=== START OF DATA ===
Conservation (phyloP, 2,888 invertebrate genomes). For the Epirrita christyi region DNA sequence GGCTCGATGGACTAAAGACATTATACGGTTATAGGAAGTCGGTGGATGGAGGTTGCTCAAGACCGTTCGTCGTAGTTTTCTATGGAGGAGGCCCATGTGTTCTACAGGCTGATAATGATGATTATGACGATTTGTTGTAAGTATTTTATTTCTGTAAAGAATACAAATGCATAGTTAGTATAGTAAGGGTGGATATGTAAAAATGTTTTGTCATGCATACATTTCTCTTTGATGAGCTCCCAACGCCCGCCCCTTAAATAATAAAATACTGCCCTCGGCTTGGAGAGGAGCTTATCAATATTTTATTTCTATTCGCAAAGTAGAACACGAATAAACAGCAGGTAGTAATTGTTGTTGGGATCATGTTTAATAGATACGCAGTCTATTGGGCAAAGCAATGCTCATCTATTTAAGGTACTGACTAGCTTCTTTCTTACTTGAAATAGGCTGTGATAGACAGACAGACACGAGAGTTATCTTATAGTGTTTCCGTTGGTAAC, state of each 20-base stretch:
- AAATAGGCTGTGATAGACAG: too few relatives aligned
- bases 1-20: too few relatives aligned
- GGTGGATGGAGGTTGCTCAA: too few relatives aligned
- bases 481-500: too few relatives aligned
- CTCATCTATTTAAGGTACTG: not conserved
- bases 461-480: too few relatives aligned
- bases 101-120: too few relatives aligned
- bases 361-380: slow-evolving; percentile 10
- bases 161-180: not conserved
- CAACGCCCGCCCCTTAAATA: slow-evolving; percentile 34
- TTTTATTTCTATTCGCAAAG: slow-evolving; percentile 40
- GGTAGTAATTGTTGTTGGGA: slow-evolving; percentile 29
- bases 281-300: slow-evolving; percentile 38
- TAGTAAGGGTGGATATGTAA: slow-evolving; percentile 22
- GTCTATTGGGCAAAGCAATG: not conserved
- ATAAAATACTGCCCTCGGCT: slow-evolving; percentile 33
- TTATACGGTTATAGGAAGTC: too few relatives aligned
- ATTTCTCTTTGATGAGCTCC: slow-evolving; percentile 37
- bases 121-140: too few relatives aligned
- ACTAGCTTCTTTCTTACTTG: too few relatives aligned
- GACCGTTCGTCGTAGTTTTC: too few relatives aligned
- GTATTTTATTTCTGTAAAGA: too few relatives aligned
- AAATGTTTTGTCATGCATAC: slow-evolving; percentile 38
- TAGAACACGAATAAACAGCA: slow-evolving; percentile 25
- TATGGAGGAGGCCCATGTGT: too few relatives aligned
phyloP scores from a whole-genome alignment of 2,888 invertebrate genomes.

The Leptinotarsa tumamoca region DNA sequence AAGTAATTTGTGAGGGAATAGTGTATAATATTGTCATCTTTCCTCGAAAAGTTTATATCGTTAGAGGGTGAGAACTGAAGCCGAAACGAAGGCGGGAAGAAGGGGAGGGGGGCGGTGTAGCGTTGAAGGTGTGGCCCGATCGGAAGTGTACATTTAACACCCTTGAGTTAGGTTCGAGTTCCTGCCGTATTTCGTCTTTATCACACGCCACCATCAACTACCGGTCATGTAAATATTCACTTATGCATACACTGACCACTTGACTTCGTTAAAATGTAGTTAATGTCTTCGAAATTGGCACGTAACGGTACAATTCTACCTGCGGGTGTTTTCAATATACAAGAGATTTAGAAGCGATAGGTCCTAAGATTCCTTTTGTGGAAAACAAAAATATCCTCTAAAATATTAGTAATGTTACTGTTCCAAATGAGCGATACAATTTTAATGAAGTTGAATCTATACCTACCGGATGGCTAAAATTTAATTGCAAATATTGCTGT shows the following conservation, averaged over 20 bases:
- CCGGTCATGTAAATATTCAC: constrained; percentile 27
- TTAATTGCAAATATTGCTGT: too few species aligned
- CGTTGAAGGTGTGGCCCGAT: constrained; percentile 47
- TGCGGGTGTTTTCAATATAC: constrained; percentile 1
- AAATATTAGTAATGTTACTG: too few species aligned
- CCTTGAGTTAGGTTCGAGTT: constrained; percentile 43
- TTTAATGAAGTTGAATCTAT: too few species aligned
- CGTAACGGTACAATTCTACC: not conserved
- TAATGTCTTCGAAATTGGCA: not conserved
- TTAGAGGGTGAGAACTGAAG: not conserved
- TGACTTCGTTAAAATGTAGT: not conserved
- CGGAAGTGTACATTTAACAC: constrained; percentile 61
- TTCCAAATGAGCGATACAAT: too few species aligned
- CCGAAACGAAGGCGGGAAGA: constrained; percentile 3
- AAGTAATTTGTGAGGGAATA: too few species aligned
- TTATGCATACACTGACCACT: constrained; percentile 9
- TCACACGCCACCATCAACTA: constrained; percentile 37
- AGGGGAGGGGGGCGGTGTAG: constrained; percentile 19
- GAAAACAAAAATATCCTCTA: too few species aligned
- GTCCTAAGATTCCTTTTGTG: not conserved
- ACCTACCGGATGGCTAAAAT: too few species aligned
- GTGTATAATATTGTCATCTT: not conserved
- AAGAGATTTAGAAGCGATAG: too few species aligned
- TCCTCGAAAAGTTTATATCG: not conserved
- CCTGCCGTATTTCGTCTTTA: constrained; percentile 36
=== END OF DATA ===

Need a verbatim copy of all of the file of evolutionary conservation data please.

Conservation (phyloP, 2,888 invertebrate genomes). For the Epirrita christyi region DNA sequence GGCTCGATGGACTAAAGACATTATACGGTTATAGGAAGTCGGTGGATGGAGGTTGCTCAAGACCGTTCGTCGTAGTTTTCTATGGAGGAGGCCCATGTGTTCTACAGGCTGATAATGATGATTATGACGATTTGTTGTAAGTATTTTATTTCTGTAAAGAATACAAATGCATAGTTAGTATAGTAAGGGTGGATATGTAAAAATGTTTTGTCATGCATACATTTCTCTTTGATGAGCTCCCAACGCCCGCCCCTTAAATAATAAAATACTGCCCTCGGCTTGGAGAGGAGCTTATCAATATTTTATTTCTATTCGCAAAGTAGAACACGAATAAACAGCAGGTAGTAATTGTTGTTGGGATCATGTTTAATAGATACGCAGTCTATTGGGCAAAGCAATGCTCATCTATTTAAGGTACTGACTAGCTTCTTTCTTACTTGAAATAGGCTGTGATAGACAGACAGACACGAGAGTTATCTTATAGTGTTTCCGTTGGTAAC, state of each 20-base stretch:
- AAATAGGCTGTGATAGACAG: too few relatives aligned
- bases 1-20: too few relatives aligned
- GGTGGATGGAGGTTGCTCAA: too few relatives aligned
- bases 481-500: too few relatives aligned
- CTCATCTATTTAAGGTACTG: not conserved
- bases 461-480: too few relatives aligned
- bases 101-120: too few relatives aligned
- bases 361-380: slow-evolving; percentile 10
- bases 161-180: not conserved
- CAACGCCCGCCCCTTAAATA: slow-evolving; percentile 34
- TTTTATTTCTATTCGCAAAG: slow-evolving; percentile 40
- GGTAGTAATTGTTGTTGGGA: slow-evolving; percentile 29
- bases 281-300: slow-evolving; percentile 38
- TAGTAAGGGTGGATATGTAA: slow-evolving; percentile 22
- GTCTATTGGGCAAAGCAATG: not conserved
- ATAAAATACTGCCCTCGGCT: slow-evolving; percentile 33
- TTATACGGTTATAGGAAGTC: too few relatives aligned
- ATTTCTCTTTGATGAGCTCC: slow-evolving; percentile 37
- bases 121-140: too few relatives aligned
- ACTAGCTTCTTTCTTACTTG: too few relatives aligned
- GACCGTTCGTCGTAGTTTTC: too few relatives aligned
- GTATTTTATTTCTGTAAAGA: too few relatives aligned
- AAATGTTTTGTCATGCATAC: slow-evolving; percentile 38
- TAGAACACGAATAAACAGCA: slow-evolving; percentile 25
- TATGGAGGAGGCCCATGTGT: too few relatives aligned
phyloP scores from a whole-genome alignment of 2,888 invertebrate genomes.

The Leptinotarsa tumamoca region DNA sequence AAGTAATTTGTGAGGGAATAGTGTATAATATTGTCATCTTTCCTCGAAAAGTTTATATCGTTAGAGGGTGAGAACTGAAGCCGAAACGAAGGCGGGAAGAAGGGGAGGGGGGCGGTGTAGCGTTGAAGGTGTGGCCCGATCGGAAGTGTACATTTAACACCCTTGAGTTAGGTTCGAGTTCCTGCCGTATTTCGTCTTTATCACACGCCACCATCAACTACCGGTCATGTAAATATTCACTTATGCATACACTGACCACTTGACTTCGTTAAAATGTAGTTAATGTCTTCGAAATTGGCACGTAACGGTACAATTCTACCTGCGGGTGTTTTCAATATACAAGAGATTTAGAAGCGATAGGTCCTAAGATTCCTTTTGTGGAAAACAAAAATATCCTCTAAAATATTAGTAATGTTACTGTTCCAAATGAGCGATACAATTTTAATGAAGTTGAATCTATACCTACCGGATGGCTAAAATTTAATTGCAAATATTGCTGT shows the following conservation, averaged over 20 bases:
- CCGGTCATGTAAATATTCAC: constrained; percentile 27
- TTAATTGCAAATATTGCTGT: too few species aligned
- CGTTGAAGGTGTGGCCCGAT: constrained; percentile 47
- TGCGGGTGTTTTCAATATAC: constrained; percentile 1
- AAATATTAGTAATGTTACTG: too few species aligned
- CCTTGAGTTAGGTTCGAGTT: constrained; percentile 43
- TTTAATGAAGTTGAATCTAT: too few species aligned
- CGTAACGGTACAATTCTACC: not conserved
- TAATGTCTTCGAAATTGGCA: not conserved
- TTAGAGGGTGAGAACTGAAG: not conserved
- TGACTTCGTTAAAATGTAGT: not conserved
- CGGAAGTGTACATTTAACAC: constrained; percentile 61
- TTCCAAATGAGCGATACAAT: too few species aligned
- CCGAAACGAAGGCGGGAAGA: constrained; percentile 3
- AAGTAATTTGTGAGGGAATA: too few species aligned
- TTATGCATACACTGACCACT: constrained; percentile 9
- TCACACGCCACCATCAACTA: constrained; percentile 37
- AGGGGAGGGGGGCGGTGTAG: constrained; percentile 19
- GAAAACAAAAATATCCTCTA: too few species aligned
- GTCCTAAGATTCCTTTTGTG: not conserved
- ACCTACCGGATGGCTAAAAT: too few species aligned
- GTGTATAATATTGTCATCTT: not conserved
- AAGAGATTTAGAAGCGATAG: too few species aligned
- TCCTCGAAAAGTTTATATCG: not conserved
- CCTGCCGTATTTCGTCTTTA: constrained; percentile 36